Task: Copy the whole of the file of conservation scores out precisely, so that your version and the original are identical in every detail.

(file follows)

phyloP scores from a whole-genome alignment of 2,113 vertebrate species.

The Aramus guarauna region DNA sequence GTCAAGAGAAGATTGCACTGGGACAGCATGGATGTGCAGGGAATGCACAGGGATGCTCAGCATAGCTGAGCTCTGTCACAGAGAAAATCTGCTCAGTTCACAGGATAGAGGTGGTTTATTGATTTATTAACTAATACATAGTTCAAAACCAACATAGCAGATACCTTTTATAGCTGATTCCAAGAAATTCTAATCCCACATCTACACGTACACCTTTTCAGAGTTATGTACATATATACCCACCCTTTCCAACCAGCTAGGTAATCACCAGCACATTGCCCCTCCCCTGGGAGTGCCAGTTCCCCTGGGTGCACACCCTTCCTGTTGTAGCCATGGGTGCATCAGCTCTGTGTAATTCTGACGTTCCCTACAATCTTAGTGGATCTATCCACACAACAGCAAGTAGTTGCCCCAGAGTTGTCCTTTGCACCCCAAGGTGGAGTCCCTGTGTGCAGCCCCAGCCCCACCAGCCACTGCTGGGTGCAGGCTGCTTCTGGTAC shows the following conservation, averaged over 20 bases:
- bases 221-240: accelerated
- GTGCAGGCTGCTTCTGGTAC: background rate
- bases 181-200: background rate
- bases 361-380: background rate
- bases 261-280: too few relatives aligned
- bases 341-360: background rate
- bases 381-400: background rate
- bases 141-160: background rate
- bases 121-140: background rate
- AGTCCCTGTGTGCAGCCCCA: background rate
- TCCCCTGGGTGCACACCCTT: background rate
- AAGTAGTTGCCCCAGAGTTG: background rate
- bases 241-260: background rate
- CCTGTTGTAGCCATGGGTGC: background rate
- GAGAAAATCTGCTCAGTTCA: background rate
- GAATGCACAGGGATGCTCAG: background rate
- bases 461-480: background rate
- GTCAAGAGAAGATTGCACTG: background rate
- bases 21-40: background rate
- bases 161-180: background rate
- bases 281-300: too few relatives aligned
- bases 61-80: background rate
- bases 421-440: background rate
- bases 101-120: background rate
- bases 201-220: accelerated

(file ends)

phyloP scores from a whole-genome alignment of 2,113 vertebrate species.

The Aramus guarauna region DNA sequence GTCAAGAGAAGATTGCACTGGGACAGCATGGATGTGCAGGGAATGCACAGGGATGCTCAGCATAGCTGAGCTCTGTCACAGAGAAAATCTGCTCAGTTCACAGGATAGAGGTGGTTTATTGATTTATTAACTAATACATAGTTCAAAACCAACATAGCAGATACCTTTTATAGCTGATTCCAAGAAATTCTAATCCCACATCTACACGTACACCTTTTCAGAGTTATGTACATATATACCCACCCTTTCCAACCAGCTAGGTAATCACCAGCACATTGCCCCTCCCCTGGGAGTGCCAGTTCCCCTGGGTGCACACCCTTCCTGTTGTAGCCATGGGTGCATCAGCTCTGTGTAATTCTGACGTTCCCTACAATCTTAGTGGATCTATCCACACAACAGCAAGTAGTTGCCCCAGAGTTGTCCTTTGCACCCCAAGGTGGAGTCCCTGTGTGCAGCCCCAGCCCCACCAGCCACTGCTGGGTGCAGGCTGCTTCTGGTAC shows the following conservation, averaged over 20 bases:
- bases 221-240: accelerated
- GTGCAGGCTGCTTCTGGTAC: background rate
- bases 181-200: background rate
- bases 361-380: background rate
- bases 261-280: too few relatives aligned
- bases 341-360: background rate
- bases 381-400: background rate
- bases 141-160: background rate
- bases 121-140: background rate
- AGTCCCTGTGTGCAGCCCCA: background rate
- TCCCCTGGGTGCACACCCTT: background rate
- AAGTAGTTGCCCCAGAGTTG: background rate
- bases 241-260: background rate
- CCTGTTGTAGCCATGGGTGC: background rate
- GAGAAAATCTGCTCAGTTCA: background rate
- GAATGCACAGGGATGCTCAG: background rate
- bases 461-480: background rate
- GTCAAGAGAAGATTGCACTG: background rate
- bases 21-40: background rate
- bases 161-180: background rate
- bases 281-300: too few relatives aligned
- bases 61-80: background rate
- bases 421-440: background rate
- bases 101-120: background rate
- bases 201-220: accelerated